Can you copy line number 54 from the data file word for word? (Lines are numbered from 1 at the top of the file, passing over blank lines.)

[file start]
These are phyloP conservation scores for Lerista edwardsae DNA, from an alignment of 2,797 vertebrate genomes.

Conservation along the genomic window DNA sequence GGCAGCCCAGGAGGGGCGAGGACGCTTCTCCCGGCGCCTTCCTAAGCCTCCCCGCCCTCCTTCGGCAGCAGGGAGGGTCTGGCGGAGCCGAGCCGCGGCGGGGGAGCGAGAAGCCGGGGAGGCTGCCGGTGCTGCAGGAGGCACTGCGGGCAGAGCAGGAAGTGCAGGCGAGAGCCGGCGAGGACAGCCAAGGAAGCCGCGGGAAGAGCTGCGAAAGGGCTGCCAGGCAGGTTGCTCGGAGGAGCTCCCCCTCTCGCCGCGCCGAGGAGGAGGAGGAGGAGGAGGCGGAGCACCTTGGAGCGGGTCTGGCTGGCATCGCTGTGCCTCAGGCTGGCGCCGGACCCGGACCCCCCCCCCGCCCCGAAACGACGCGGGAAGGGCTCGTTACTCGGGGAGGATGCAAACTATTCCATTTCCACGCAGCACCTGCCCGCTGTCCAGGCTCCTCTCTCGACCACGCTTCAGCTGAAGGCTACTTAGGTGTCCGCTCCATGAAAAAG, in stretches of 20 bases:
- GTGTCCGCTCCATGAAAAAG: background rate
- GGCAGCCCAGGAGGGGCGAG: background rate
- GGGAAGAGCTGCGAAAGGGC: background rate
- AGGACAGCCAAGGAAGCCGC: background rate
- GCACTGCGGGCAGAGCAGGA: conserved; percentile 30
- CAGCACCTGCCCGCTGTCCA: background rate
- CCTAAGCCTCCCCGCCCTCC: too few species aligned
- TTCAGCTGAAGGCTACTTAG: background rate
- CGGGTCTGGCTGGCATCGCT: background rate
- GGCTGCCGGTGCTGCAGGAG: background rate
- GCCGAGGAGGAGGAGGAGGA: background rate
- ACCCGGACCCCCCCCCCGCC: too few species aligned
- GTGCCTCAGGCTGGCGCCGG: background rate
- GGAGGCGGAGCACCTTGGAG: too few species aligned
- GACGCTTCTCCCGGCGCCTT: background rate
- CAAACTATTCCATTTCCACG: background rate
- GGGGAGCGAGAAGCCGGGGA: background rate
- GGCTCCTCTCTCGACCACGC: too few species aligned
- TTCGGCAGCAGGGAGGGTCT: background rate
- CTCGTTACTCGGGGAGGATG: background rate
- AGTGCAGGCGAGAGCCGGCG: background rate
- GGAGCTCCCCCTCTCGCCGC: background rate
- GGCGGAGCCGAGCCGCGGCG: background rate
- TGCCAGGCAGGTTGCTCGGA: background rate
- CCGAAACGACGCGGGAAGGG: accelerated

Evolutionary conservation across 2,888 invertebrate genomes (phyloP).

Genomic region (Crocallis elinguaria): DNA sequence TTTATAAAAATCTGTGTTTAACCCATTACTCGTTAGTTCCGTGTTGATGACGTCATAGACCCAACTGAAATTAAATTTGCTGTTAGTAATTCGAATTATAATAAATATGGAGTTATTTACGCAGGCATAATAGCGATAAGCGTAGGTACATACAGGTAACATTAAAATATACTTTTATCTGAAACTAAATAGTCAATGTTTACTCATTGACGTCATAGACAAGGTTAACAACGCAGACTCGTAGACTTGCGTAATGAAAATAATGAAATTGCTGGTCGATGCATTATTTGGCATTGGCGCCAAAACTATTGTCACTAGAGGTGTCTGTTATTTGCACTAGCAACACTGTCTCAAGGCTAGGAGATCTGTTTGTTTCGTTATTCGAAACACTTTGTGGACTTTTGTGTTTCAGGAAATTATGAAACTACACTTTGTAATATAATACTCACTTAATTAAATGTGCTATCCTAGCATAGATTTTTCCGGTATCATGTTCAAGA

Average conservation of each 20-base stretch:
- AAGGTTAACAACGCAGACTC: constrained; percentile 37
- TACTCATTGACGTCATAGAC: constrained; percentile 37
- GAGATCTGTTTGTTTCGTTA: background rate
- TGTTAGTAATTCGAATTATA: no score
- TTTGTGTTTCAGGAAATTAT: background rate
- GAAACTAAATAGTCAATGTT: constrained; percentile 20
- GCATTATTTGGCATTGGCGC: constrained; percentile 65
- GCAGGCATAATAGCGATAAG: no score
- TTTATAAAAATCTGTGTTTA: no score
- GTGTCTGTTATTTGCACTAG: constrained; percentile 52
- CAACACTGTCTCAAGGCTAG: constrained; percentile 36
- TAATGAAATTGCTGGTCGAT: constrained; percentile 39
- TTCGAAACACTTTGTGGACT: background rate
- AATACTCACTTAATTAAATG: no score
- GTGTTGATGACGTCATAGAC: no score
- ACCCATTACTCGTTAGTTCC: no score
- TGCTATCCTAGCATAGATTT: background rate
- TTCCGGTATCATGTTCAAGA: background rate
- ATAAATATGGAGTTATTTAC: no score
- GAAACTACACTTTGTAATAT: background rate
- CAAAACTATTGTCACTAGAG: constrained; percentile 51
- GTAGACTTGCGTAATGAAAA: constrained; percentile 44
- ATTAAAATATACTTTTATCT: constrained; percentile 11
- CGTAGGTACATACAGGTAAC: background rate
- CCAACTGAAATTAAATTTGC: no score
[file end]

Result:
- CGTAGGTACATACAGGTAAC: background rate